They didn't try and explain that away, though. It's medicine from the future, it IS magic. If McCoy stopped to explain how it worked, and it violated KNOWN principles about how things work, you'd have a nit worth picking.
I understand everything you're saying Scout101
and I could provide numerous examples of where Trek-nobabble expalins away even theoritical science today with nonsense.
The larger point is - as a viewer of sci-fi fantasy when are people willing to suspend their disbelief and not when it comes to plot devices to make the story work.
By making the 'magic,' nanites at least IMO makes the whole electricity out thing some what plausible and within the realm of modern science. Yes there are some discontunities within the nanite supposition [e.g. lightening] but no more than IMO the multiple discontunities within Trek itself and its faux science.
How many times in Trek did we see the magical engineering solution of the week solve a major plot problem only forgotten about 3 episodes later which could have solved a similar problem? Where are the howls from the Trek fan base for some sense of conssitency within the Trek universe itself?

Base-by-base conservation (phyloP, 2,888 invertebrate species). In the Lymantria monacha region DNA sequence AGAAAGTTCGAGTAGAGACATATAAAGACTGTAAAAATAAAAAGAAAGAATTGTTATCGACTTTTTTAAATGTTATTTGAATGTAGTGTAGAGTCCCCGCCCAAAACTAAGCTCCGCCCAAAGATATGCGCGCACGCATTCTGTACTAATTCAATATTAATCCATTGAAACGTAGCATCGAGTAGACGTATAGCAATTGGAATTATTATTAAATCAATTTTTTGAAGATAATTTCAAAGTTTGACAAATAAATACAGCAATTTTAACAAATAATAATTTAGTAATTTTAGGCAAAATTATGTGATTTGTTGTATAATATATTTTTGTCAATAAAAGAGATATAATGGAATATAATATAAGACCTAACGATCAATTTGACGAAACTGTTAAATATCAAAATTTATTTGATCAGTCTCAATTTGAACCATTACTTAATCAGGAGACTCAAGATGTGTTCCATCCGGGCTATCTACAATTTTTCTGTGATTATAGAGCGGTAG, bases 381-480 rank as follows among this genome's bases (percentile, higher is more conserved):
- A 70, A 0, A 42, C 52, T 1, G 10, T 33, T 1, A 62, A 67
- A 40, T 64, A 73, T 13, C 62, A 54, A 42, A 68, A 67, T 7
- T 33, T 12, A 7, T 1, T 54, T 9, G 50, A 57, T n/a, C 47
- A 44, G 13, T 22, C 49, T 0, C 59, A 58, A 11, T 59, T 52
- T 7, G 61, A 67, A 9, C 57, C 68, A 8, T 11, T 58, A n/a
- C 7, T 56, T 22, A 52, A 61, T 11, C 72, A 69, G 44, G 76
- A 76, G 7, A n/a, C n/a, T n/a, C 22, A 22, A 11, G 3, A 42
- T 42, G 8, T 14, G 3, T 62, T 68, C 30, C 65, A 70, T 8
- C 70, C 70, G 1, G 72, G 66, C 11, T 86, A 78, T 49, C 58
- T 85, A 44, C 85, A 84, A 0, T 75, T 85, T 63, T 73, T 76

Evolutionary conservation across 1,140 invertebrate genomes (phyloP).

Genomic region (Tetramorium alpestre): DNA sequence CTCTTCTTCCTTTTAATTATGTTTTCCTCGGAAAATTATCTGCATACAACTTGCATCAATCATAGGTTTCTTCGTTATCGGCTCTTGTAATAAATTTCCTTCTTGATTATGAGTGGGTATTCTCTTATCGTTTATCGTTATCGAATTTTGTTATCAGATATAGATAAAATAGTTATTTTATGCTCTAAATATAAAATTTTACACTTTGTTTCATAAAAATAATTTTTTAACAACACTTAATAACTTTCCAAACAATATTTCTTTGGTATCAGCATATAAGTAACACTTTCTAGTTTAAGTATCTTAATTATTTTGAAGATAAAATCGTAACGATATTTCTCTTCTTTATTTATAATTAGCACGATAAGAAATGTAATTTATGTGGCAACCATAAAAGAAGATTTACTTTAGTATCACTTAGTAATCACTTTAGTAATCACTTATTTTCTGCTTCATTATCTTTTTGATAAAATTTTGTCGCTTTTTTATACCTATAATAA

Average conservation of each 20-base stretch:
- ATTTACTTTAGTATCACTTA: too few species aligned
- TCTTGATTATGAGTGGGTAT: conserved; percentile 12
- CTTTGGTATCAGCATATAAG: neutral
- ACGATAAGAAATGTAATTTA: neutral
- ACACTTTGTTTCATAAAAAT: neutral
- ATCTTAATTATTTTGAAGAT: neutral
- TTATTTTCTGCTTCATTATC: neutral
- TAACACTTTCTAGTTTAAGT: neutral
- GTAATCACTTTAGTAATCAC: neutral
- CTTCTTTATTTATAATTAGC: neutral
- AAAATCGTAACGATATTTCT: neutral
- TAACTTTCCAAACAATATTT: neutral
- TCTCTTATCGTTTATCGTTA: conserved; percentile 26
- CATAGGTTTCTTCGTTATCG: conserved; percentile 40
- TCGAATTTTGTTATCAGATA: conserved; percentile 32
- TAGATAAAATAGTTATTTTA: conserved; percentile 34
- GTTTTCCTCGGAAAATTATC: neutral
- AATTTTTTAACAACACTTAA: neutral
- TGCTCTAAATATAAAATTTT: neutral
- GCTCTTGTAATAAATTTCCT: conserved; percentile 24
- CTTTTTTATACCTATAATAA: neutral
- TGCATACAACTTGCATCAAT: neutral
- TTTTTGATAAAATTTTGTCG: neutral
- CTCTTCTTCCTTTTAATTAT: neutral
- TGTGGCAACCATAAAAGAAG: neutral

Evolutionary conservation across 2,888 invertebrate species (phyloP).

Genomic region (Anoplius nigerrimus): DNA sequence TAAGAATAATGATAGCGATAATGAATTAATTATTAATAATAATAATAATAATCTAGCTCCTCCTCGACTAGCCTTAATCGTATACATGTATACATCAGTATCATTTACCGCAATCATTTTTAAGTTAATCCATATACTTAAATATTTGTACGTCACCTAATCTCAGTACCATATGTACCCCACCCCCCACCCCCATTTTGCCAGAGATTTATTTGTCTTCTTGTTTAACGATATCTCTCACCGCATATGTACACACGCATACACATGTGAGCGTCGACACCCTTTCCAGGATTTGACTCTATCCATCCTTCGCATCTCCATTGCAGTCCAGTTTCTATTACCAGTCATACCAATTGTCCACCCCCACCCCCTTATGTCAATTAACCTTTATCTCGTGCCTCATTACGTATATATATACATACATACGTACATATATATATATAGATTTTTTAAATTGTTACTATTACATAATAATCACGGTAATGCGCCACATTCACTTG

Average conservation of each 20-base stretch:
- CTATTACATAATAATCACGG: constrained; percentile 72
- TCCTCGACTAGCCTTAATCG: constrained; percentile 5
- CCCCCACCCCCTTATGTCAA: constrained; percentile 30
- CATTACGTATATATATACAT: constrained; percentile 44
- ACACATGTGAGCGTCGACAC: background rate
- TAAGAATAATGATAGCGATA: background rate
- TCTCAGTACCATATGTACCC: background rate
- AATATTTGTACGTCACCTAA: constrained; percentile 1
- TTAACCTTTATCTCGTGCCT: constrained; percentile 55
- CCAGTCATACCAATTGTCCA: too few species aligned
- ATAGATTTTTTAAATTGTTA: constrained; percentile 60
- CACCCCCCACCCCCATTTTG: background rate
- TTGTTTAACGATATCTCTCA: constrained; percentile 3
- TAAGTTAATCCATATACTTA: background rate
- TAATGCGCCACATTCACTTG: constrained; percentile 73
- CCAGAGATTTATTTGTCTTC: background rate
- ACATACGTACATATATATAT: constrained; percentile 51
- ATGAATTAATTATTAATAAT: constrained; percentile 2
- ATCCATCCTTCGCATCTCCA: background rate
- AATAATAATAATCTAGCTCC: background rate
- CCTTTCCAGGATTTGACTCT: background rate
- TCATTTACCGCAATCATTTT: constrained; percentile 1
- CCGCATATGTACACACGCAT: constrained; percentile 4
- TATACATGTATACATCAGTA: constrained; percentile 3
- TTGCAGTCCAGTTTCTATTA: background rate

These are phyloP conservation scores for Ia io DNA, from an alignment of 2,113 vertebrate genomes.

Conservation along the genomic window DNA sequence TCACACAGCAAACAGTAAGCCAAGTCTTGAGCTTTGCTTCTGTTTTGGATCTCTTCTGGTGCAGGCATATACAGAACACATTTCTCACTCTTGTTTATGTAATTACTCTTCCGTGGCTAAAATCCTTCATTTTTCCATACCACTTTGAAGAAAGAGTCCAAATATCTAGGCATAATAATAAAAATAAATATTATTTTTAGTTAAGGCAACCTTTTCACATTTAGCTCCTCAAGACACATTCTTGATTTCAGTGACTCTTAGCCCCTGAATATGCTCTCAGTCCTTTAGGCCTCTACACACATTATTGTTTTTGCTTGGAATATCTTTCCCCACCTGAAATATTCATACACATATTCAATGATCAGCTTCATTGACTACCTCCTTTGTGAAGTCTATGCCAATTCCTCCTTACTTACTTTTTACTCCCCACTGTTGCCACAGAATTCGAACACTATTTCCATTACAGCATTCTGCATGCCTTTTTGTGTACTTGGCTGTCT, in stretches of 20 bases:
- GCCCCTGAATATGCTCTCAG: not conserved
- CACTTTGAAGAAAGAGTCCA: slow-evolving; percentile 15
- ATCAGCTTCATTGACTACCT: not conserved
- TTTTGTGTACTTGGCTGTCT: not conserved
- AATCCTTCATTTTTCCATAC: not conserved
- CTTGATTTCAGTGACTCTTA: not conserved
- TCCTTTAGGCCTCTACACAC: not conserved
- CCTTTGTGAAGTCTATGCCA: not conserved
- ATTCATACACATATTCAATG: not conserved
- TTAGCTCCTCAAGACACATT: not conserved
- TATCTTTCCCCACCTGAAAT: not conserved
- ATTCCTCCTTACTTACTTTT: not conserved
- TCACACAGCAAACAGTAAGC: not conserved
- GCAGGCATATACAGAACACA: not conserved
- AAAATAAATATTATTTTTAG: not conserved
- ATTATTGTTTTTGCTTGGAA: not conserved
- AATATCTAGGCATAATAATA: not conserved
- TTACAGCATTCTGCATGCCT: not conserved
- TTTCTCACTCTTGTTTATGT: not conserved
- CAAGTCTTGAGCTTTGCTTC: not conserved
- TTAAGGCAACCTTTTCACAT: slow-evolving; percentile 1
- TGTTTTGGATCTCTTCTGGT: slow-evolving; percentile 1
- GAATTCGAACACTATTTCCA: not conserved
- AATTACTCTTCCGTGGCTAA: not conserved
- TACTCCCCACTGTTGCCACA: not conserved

In any case, the nanites don't present a problem for me - nor that they can cure people from severe illness. It's already within the realm of theorticial science today that tiny robots will one day be performing micro surgery. It only takes a little larger leap of disbelief to believe they can also block electricial current.